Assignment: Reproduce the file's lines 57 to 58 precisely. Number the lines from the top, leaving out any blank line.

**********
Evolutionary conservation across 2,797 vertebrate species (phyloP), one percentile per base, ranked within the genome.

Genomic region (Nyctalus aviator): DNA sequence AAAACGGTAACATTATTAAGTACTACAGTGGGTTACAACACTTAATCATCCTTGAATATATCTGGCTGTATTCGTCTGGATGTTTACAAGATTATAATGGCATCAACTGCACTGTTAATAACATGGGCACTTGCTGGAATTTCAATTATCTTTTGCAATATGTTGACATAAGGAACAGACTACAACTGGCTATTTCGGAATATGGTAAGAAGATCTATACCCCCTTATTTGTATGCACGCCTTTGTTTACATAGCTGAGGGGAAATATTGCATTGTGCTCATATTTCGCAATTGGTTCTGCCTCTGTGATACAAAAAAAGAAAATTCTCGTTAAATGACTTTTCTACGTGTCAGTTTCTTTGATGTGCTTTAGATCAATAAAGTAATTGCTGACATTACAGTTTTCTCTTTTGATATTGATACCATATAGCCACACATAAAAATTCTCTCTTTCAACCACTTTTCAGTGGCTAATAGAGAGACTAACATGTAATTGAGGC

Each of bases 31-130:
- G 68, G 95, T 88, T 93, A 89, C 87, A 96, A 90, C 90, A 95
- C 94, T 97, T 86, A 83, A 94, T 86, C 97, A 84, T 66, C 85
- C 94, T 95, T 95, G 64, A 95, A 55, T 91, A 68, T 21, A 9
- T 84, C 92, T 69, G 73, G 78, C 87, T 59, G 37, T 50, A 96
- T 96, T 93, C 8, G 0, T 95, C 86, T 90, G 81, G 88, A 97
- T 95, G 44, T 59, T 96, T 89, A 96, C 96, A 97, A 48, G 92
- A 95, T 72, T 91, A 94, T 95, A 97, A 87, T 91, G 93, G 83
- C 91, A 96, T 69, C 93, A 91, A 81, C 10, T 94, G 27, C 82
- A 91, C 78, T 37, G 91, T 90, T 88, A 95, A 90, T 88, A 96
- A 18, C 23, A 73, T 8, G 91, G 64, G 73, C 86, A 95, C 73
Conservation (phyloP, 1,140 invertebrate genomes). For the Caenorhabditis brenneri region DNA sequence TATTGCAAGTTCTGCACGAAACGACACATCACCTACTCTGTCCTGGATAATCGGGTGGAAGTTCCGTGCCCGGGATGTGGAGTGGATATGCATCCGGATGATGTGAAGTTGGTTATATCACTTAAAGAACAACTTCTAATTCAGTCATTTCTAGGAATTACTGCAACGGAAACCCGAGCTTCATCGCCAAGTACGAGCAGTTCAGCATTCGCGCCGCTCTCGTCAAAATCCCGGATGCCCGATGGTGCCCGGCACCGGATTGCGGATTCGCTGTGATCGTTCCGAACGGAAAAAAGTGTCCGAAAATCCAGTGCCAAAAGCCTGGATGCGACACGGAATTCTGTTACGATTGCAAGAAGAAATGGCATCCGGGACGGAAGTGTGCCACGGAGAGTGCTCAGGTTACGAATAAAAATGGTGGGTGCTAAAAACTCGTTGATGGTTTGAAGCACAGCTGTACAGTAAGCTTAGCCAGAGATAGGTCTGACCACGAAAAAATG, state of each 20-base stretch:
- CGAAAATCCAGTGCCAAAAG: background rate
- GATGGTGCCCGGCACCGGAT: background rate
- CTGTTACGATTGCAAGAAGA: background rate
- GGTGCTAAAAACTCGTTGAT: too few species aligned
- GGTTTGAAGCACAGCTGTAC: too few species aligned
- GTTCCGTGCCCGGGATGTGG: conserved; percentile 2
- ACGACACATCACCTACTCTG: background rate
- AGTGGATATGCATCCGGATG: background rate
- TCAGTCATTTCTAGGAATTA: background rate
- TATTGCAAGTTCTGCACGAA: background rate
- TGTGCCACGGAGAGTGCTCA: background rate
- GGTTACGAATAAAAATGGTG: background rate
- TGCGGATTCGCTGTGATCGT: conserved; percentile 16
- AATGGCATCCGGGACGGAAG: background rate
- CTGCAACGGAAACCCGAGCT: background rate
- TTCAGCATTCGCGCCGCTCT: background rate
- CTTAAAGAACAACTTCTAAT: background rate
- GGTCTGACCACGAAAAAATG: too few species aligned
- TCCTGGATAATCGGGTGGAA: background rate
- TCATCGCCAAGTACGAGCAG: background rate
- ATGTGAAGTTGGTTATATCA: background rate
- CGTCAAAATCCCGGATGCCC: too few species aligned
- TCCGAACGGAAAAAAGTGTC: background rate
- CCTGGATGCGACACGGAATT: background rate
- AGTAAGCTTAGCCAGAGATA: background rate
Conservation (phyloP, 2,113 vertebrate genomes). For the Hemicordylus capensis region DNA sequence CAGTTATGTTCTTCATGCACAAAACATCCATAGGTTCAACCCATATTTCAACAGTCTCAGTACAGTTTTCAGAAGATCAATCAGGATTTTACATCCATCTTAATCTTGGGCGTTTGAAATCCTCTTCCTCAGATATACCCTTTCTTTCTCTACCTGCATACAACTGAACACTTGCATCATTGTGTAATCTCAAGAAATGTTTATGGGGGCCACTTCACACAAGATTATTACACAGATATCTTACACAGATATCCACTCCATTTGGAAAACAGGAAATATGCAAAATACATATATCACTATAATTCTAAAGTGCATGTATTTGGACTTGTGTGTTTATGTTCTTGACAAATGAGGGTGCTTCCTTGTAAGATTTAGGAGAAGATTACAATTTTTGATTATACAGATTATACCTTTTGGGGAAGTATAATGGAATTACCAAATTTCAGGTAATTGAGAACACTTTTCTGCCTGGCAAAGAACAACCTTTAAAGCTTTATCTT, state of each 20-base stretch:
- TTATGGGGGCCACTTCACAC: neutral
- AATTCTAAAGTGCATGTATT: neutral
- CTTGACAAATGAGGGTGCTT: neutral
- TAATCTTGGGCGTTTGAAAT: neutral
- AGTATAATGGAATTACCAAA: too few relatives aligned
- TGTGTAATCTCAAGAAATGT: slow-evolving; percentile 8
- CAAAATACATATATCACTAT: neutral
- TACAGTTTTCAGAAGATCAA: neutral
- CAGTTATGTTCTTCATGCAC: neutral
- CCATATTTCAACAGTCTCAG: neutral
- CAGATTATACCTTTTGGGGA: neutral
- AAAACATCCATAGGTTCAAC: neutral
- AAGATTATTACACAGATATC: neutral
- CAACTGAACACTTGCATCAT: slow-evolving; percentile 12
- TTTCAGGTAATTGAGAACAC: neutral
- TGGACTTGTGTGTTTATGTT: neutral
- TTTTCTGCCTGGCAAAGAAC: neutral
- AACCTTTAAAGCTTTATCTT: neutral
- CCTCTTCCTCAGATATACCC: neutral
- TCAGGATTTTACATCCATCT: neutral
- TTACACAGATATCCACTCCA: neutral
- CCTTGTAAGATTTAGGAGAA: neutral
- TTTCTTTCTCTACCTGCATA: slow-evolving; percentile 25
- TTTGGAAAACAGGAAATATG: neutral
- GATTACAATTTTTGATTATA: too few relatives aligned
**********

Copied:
- TTTTCTGCCTGGCAAAGAAC: neutral
- AACCTTTAAAGCTTTATCTT: neutral